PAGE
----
In many ways, Devuan is very similar to the OS it was forked from: Debian. Most of its packages come directly from Debian repositories, only a few (381 as of today) were re-build for Devuan, wiping systemd from their dependencies.

The project started back in late 2014, while systemd screw its way into Debian – and most of common Linux distros. Systemd is accused to be more than a replacement to init, as it takes on parts of the boot process and runtime operations. Contradicting UNIX philosophy. Aggressively integrated itself into Linux core components. Systemd implies more reboot, targets desktop users, left of non-Linux kernel users (Debian had to drop their kfreebsd architecture), … is known to be buggy, when not described as broken by design, or identified as a trojan.

On the other hand, Poettering is backed by its employer, Red-Hat. Systemd is not the first pike of crap we can usually find in all package managers, such as PulseAudio or Avahi (the ones you should usually blacklist). No surprises, after these, Poettering is immune to criticisms, and can pretty much follow his ideas ignoring complaints from the community he’s dismantling.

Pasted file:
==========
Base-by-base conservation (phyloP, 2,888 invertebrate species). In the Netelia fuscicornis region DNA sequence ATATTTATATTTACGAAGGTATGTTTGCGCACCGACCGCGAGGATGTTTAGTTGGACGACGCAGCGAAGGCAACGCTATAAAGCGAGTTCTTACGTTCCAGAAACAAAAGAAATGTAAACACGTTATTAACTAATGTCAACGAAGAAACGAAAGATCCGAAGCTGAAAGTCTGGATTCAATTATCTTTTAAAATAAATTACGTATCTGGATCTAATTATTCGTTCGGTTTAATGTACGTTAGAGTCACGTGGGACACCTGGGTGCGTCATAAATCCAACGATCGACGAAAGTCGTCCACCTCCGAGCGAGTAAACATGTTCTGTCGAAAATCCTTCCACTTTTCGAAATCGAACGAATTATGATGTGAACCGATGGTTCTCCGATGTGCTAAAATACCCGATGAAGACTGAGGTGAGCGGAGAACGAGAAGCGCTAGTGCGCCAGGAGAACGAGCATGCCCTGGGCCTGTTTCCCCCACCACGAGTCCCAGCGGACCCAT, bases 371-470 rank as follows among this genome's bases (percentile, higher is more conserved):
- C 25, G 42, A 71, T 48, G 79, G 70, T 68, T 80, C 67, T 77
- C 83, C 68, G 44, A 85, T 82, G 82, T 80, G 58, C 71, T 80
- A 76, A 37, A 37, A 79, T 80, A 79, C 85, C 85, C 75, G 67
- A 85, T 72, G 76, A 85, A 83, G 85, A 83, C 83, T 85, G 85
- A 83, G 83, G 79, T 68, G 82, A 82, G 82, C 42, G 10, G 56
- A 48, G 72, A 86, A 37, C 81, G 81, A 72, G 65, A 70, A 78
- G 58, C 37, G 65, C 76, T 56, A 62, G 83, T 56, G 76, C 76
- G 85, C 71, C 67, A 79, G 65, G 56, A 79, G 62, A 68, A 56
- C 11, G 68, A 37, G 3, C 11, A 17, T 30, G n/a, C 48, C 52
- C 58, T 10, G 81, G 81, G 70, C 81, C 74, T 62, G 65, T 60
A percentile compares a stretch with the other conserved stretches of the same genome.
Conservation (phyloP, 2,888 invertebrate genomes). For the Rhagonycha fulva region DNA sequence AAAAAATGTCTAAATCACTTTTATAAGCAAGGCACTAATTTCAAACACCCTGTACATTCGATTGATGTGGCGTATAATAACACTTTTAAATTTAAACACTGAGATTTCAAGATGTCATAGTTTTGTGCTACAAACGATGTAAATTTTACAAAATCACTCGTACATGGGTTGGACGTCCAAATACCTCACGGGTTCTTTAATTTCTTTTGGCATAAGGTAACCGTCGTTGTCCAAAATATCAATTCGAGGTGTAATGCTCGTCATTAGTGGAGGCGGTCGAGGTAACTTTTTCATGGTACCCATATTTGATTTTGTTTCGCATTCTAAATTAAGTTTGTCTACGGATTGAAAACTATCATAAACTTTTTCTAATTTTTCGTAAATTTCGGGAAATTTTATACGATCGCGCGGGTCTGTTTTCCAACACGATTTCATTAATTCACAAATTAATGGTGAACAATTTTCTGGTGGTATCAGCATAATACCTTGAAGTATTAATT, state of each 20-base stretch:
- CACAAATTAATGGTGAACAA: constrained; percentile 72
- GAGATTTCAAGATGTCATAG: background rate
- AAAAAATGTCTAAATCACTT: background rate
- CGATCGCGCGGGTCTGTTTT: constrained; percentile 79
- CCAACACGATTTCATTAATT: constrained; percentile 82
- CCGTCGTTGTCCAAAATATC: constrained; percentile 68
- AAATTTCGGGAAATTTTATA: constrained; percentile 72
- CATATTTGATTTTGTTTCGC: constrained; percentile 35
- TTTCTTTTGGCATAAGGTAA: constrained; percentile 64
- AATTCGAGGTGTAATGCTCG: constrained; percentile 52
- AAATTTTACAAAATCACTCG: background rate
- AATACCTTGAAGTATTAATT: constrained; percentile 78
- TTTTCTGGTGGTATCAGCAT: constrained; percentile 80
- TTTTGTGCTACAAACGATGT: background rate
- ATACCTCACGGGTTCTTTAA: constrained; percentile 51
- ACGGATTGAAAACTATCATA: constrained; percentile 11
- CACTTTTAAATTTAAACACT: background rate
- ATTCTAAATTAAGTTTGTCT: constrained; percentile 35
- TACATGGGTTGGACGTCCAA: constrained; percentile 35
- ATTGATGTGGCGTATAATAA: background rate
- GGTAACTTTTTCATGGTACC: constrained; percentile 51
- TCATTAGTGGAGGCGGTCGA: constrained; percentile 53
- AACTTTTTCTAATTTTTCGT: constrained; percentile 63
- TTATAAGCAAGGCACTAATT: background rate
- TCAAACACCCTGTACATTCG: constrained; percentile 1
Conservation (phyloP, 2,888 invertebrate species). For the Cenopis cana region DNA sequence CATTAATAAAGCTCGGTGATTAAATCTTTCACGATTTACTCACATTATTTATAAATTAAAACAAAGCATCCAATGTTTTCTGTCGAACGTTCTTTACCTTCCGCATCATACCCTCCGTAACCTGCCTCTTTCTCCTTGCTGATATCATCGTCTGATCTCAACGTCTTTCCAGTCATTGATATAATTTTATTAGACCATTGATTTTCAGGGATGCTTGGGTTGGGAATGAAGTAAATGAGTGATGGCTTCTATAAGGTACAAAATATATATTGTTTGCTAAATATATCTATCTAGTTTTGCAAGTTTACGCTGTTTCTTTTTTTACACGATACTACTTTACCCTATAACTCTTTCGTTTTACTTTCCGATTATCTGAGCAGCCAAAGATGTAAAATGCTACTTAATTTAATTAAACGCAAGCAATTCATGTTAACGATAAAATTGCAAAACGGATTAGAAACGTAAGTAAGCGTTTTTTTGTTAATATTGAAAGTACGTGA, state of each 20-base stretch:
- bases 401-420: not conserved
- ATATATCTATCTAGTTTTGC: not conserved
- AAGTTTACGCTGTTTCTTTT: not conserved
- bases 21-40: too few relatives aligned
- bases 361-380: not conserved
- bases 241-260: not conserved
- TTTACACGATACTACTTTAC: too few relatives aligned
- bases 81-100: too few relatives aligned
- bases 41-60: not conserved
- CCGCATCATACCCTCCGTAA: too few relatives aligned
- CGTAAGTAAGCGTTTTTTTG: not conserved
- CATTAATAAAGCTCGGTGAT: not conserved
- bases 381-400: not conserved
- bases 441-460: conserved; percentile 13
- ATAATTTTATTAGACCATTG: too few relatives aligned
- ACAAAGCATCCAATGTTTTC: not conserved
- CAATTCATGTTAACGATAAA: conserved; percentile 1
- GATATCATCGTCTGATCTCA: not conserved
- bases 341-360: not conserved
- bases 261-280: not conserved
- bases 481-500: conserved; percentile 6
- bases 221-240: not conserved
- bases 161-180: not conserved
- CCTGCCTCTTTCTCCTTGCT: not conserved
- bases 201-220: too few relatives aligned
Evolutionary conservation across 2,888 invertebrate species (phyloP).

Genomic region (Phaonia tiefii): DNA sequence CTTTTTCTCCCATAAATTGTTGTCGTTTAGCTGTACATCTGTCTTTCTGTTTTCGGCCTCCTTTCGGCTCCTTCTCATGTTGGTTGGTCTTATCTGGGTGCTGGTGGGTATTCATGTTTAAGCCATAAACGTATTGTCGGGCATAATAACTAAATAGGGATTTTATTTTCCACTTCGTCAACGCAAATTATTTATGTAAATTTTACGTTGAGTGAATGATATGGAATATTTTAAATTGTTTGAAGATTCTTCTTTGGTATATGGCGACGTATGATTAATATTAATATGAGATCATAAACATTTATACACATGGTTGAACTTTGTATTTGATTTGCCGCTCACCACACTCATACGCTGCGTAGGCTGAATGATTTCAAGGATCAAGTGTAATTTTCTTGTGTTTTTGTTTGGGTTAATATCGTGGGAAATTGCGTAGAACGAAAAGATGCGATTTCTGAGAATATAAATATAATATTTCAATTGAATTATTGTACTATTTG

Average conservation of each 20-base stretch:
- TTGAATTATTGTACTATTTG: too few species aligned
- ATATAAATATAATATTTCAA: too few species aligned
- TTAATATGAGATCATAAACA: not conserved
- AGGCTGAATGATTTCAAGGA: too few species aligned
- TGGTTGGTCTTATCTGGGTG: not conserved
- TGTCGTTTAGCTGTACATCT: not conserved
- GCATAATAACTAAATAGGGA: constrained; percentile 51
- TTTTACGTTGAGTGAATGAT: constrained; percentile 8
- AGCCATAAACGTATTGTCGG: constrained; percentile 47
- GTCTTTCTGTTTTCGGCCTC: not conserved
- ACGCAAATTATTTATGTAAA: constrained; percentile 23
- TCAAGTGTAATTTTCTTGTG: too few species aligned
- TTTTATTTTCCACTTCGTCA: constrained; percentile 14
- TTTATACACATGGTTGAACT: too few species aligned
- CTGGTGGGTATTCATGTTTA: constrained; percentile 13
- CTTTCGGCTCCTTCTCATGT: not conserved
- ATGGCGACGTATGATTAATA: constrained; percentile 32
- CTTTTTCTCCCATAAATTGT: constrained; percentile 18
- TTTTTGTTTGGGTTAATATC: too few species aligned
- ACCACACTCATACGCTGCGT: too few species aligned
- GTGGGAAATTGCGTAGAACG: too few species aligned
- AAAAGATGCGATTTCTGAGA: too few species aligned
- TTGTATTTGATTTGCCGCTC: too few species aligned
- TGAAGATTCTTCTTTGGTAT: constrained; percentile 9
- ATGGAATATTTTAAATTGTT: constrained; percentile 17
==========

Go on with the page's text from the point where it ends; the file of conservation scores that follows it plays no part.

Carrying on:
In this context, a group of Debian users and contributors, identifying themselves as “Veteran Unix Admins”, organized and eventually came up with Devuan. So far, their objective is to drop systemd dependencies from Debian Jessie. Re-build a community around what made Debian strengths, while abiding to the UNIX philosophy.

The first time I read about Devuan, their web page was pretty ugly and minimalist. Last week-end, I checked it back and noticed they released their second Beta: time for giving it a look.

PXE install works exactly as we’ve been used to with Debian. So far, I’ve been setting up a KVM server, an OpenLDAP, an apache-based reverse proxy, a DHCP, a Squid proxy, a TFTP server, … there’s virtually no difference with Debian. The few things I could note being the devuan-baseconf and devuan-keyring packages or the /etc/devuan_release file.

My only complaint so far, is that some packages still ship with systemd services configuration (acpid, apache2, apt-cacher-ng, cron, munin-node, nginx, rsync, rsyslog, ssh, udev or unattended-upgrades files in /lib/systemd/system). Being a Beta release, I’m satisfied enough confirming that all these process work perfectly using scripts from /etc/init.d or /usr/sbin/service. Although for a first “stable” release, I would very much like to see a “clean” copy of Debian.